FCW Insider

Blog archive

IRS gets the fax

Our big feature in the upcoming issue looks at IRS modernization, which over its long long history really has been the poster child for troubled government systems. But it appears that IRS has found a path that may work. Yes, I can hear you already -- "been there, done that." And yes, IRS has said many times that the agency has found the fix only to be disappointed again. At least they are making progress.

That being said, I saw this IRS press release announcing that the IRS is now accepting "facsimile" signatures on employment tax returns. I don't know about you, but when I first saw the headline, my first thought was, "A fax? How 1990s!" But read on... (my emphasis added below)...

The Internal Revenue Service has issued new rules allowing corporate officers or duly authorized agents to sign employment tax forms by facsimile, including alternative signature methods such as computer software programs or mechanical devices.

The rules, outlined in Revenue Procedure 2005-39, will reduce burden on business taxpayers by simplifying employment tax filing and lowering the number of returns rejected by the IRS because of signature issues.


TaDa!... and more than just a small step for e-government.

Posted by Christopher Dorobek on Jul 13, 2005 at 12:14 PM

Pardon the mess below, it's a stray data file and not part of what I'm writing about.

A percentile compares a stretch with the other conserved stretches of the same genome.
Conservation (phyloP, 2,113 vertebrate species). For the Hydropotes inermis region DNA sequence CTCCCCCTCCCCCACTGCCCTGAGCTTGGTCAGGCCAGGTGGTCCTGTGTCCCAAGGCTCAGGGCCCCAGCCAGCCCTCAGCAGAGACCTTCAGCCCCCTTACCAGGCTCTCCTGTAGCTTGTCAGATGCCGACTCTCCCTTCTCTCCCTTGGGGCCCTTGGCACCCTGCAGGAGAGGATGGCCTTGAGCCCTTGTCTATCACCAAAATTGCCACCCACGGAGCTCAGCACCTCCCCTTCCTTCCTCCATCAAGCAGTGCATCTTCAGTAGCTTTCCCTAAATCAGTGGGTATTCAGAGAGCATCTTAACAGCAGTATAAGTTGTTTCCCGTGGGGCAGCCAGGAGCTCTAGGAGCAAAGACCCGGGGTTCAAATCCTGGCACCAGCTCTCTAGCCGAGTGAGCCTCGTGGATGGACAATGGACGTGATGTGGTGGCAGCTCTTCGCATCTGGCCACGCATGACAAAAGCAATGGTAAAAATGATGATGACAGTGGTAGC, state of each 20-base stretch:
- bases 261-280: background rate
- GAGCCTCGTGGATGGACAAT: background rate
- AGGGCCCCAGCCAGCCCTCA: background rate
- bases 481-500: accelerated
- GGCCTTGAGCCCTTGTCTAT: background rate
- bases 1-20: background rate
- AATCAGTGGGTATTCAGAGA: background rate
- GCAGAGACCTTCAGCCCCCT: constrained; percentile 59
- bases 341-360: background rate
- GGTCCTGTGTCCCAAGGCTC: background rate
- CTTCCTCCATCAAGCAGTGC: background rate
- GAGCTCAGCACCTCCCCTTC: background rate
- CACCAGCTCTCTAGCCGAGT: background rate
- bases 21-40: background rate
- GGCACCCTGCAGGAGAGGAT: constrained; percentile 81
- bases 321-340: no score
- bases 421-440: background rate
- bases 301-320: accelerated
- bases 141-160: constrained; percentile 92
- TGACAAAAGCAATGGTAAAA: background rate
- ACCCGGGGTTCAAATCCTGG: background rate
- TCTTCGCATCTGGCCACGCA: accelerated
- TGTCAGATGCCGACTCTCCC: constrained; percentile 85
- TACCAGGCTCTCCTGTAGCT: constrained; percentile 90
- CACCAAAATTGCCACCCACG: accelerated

Featured

  • FCW PERSPECTIVES
    sensor network (agsandrew/Shutterstock.com)

    Are agencies really ready for EIS?

    The telecom contract has the potential to reinvent IT infrastructure, but finding the bandwidth to take full advantage could prove difficult.

  • People
    Dave Powner, GAO

    Dave Powner audits the state of federal IT

    The GAO director of information technology issues is leaving government after 16 years. On his way out the door, Dave Powner details how far govtech has come in the past two decades and flags the most critical issues he sees facing federal IT leaders.

  • FCW Illustration.  Original Images: Shutterstock, Airbnb

    Should federal contracting be more like Airbnb?

    Steve Kelman believes a lighter touch and a bit more trust could transform today's compliance culture.

Stay Connected

FCW Update

Sign up for our newsletter.

I agree to this site's Privacy Policy.